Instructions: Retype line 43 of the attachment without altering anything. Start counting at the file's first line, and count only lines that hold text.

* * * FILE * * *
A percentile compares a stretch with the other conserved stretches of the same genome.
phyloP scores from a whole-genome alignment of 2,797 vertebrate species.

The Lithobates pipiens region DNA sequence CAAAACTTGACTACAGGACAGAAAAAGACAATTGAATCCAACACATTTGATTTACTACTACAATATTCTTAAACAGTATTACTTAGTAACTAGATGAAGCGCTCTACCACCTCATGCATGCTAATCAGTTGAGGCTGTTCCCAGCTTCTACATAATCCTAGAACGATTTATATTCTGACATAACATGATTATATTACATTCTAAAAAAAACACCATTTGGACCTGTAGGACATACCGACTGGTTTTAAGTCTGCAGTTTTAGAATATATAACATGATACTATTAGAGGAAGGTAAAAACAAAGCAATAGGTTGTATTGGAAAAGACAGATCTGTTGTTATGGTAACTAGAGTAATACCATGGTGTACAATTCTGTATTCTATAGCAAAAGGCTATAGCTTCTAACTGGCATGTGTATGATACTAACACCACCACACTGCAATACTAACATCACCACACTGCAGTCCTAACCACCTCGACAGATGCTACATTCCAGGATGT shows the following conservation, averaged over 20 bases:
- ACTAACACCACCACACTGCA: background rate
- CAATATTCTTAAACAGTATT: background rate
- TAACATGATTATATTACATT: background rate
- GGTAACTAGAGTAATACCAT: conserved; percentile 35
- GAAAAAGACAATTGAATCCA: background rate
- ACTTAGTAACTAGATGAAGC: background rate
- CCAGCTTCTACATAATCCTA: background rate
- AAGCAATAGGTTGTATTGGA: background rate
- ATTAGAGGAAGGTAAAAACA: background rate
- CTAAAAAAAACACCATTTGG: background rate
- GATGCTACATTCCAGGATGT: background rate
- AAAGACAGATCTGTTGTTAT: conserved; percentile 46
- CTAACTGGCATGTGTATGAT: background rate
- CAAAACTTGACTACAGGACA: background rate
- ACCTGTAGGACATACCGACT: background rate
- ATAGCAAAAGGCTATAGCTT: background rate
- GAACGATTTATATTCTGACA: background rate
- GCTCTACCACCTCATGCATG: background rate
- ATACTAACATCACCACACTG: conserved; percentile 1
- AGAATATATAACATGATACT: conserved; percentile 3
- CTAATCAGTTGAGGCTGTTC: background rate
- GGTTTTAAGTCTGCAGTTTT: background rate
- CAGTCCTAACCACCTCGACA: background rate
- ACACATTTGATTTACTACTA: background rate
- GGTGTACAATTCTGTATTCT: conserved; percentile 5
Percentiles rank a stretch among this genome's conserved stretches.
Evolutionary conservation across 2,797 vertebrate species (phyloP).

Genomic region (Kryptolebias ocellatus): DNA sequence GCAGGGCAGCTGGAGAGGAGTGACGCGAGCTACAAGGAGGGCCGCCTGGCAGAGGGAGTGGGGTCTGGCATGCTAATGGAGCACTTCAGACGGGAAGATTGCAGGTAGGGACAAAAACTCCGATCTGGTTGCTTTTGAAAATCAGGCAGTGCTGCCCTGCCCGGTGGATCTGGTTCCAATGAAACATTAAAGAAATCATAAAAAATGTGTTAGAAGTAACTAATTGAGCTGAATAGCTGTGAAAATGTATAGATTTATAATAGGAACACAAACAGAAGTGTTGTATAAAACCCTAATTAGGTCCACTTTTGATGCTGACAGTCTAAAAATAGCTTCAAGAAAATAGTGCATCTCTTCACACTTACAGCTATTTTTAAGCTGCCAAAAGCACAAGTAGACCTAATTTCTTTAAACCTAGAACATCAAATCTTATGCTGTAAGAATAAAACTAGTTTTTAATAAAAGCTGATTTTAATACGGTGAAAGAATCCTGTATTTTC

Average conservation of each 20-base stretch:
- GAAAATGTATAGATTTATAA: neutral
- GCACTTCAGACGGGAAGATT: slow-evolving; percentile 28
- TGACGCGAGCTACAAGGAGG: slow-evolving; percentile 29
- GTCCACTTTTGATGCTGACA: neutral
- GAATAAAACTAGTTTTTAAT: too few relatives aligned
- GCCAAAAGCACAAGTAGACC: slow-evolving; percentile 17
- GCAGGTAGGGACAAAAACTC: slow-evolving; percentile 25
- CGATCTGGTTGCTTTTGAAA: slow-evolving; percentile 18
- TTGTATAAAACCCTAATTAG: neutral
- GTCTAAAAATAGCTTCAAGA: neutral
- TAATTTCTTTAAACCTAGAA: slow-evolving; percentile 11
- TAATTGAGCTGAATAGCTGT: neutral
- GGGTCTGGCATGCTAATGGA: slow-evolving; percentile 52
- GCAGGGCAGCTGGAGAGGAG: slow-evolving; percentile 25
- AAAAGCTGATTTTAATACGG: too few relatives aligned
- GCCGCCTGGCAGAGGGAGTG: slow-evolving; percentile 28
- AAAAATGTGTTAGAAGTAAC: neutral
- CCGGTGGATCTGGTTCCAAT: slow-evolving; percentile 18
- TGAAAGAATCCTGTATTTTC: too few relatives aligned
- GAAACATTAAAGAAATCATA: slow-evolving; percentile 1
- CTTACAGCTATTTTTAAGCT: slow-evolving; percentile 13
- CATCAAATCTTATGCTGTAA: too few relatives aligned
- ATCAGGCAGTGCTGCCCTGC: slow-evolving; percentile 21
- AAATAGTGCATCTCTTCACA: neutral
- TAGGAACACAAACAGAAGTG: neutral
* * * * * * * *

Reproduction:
- TAATTTCTTTAAACCTAGAA: slow-evolving; percentile 11